I heard that Q-Force, the new animated series on Netflix, was horribly homophobic, brashly portraying screaming-queen stereotypes from 50 years ago, girlfriend. One would expect blatant homophobia in a series produced by the Devil...um, I mean Sean Hayes, the Uncle Tom who set gay rights back 50 years with his screaming-queen stereotype Jack on Will and Grace. I wanted to review an episode to complain about how homophobic it was, but I had to wait until I was in a very good mood. I'm in a good mood today.
Scene 1: 2011. A muscular, limp-wristed secret agent is killing people ("Bye, bitch!"), disarming bombs, and throwing rainbow-colored grenades. The crowd watching cheers. "Best of the best! He'll be fighting the Taliban!"
Switch to the secret agent graduation ceremony. Limp-Wristed Muscle Guy, Steve Maryweather (the Devil...um. I mean Sean Hayes), is the valedictorian. He comes out during his speech ("I want to thank the Marky Mark videos for making me gay." ) I hate it when people say that seeing a hot guy turned them gay. It feeds into the homophobic belief that we all start out straight, and then something goes wrong. And, of course, if you turned gay, you can turn "back to straight" through conversion therapy.
Why ON EARTH would anyone name a character Agent Mary, evoking an ancient slur that makes older gay men cringe?
Scene 2: 2021, 10 years later. Agent Mary gets up and exercises, while listening to news stories about all the terrorist activity he could be fighting. Agent Buck calls to be homophobic. After 10 years? Why do you keep harassing the poor guy?
Agent Mary goes to work at the West Hollywood Agency, which is staffed by a team of homophobic stereotypes: two butch lesbians and a drag queen. Role call: butch bodybuilder Agent Deb has designed a flying car; dour Agent Stat has located the Malaysian airplane that went missing several years ago; and drag queen Twink shows off his new "old lady" disguse.
In spite of all their expertise, they never get a case, so they all go home, depressed. Agent Deb is quitting the agency to work at Pep Boys.
Scene 3: Agent Mary in his underwear, preening before a mirror. He finds a gray hair! Ahh, he's old, and he hasn't saved the world yet! He calls the Deputy Director and asks for a case, but she says that she's powerless.
A humorous scene with Agent Mary and the naked male-female couple who are staying at his Air B&B. He maintains his cover by pretending to be an interior designer, but he complains about the homophobia that has kept him from getting...um...an interior design job for ten years. "Is there a lot of anti-LGBTQ prejudice in the world of West Hollywood interior design?"
The agents decide to go rogue and find their own cases. Agent Twink reveals that last night, during her drag act, she met a guy with a briefcase chained to his wrist and a Kazakh tattoo that said "Anarchy will grow from the blood of the uninitiated." Sounds suspicious! They look up his profile on Grindr.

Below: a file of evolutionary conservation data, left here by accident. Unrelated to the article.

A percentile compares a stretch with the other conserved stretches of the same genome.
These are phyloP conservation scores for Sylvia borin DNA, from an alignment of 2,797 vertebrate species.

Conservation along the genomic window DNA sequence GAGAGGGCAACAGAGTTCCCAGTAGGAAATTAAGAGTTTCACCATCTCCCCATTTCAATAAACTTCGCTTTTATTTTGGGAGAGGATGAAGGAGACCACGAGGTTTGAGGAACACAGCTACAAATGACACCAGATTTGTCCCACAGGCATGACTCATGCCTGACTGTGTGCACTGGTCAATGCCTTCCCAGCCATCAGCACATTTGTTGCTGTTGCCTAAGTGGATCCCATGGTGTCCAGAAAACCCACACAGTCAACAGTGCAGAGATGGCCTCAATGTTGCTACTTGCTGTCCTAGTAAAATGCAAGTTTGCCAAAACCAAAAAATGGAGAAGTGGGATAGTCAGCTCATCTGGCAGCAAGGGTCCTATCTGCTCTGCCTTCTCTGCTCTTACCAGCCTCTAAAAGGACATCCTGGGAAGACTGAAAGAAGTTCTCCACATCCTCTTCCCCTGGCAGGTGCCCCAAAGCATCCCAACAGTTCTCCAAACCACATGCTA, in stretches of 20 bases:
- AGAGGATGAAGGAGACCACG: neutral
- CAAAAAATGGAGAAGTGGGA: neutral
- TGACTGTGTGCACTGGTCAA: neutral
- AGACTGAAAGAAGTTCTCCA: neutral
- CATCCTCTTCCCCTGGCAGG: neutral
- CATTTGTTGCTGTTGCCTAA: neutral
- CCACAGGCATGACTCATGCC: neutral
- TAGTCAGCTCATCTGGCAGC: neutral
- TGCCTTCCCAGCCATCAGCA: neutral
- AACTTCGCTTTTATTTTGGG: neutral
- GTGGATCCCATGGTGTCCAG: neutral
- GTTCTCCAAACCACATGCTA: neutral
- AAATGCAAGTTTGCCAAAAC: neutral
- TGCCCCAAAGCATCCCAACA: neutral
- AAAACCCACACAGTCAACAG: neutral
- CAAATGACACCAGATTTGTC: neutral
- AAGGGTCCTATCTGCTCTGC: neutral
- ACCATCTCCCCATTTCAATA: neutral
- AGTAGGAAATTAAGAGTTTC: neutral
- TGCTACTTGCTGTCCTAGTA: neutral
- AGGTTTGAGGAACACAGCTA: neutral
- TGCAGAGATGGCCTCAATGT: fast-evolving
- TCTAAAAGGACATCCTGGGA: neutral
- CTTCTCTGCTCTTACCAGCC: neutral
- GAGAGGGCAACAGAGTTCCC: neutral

Scene 4: The Director (Gary Cole) calls Deputy Director V to berate her for assigning a case to Q-Force. She has no idea what he is talking about. "I told Agent Mary that there were no cases available." "Well, the queers are in the field! They'll screw everything up with all their swishiness! Fix this!" She groans and jumps into her helicopter.
Scene 5: Agent Stat hacks into Kazakh Guy's phone, and read two texts: a church emoji and the sign for Robertson Boulevard. It's not hard to figute it out: he's going to the Abbey, an iconic gay bar!
Scene 6: At the Abbey. Lots of underwear guys on poles and screaming queens drinking cocktails. As far as I know, the Abbey never had underwear dancers. It is an upscale place for the A-Gays.
Agent Mary flirts with Kazakh Guy to put a tracker on him. The Kazakh dialogue is sort of funny. But this prove unnecessary, as they can see Kazakh Guy getting a zip drive from one of the screaming queens.
Twink, disguised as Ariana Grande, distracts the crowd while Agent Mary intercepts the zip drive. They fight; Kazakh Guy gets his zip drive back and escapes.
Scene 7: They jump in their flying car and chase him down San Vicente (sigh -- a memory of home!). After another fight, they capture Kazakh Guy and bring him back to headquarters -- where Deputy Director V is waiting! She fires them.
But Agent Stat has deciphered the zip drive: a lot of top-secret nuclear stuff, delivered by a guy who is an intern at the Senate. The Q-Force has uncovered a nuclear weapon deal with ties to the federal governemnt! Deputy Director V re-hires them.
She gets the Director to ok the re-hire by saying: "You hate women in power, right> If they screw up, you can fire me."
Scene 8: Agent Mary gets up, exercises, and goes to work at their new headquarters, disguised as an office in the Pacific Design Center. He flirts with the bear from the office next door, Benji, who will apparently become a regular character (Good grief, even bears have limp wrists!).
Nice new high-tech office. Ulp -- but their new boss is Agent Buck, assigned to "go babysit the sodomites." Very odd slur. There no indication that Agent Biuck is religious. How would he even know it?
My Grade: The story was actually not bad, and I liked the references to West Hollywood. But every single gay man, except for Kazkah Guy, is a limp-wristed, "oh, Mary" queen. Surely at some point in his life, Uncle Tom Sean Hayes has met a gay man who doesn't swish? Presumably all lesbians are grunting, beer-guzzling butch stereotypes, but we don't see any except for the two Q-Force members.
It would get a D, except that anything with Sean Hayes in it makes me physically ill, so F.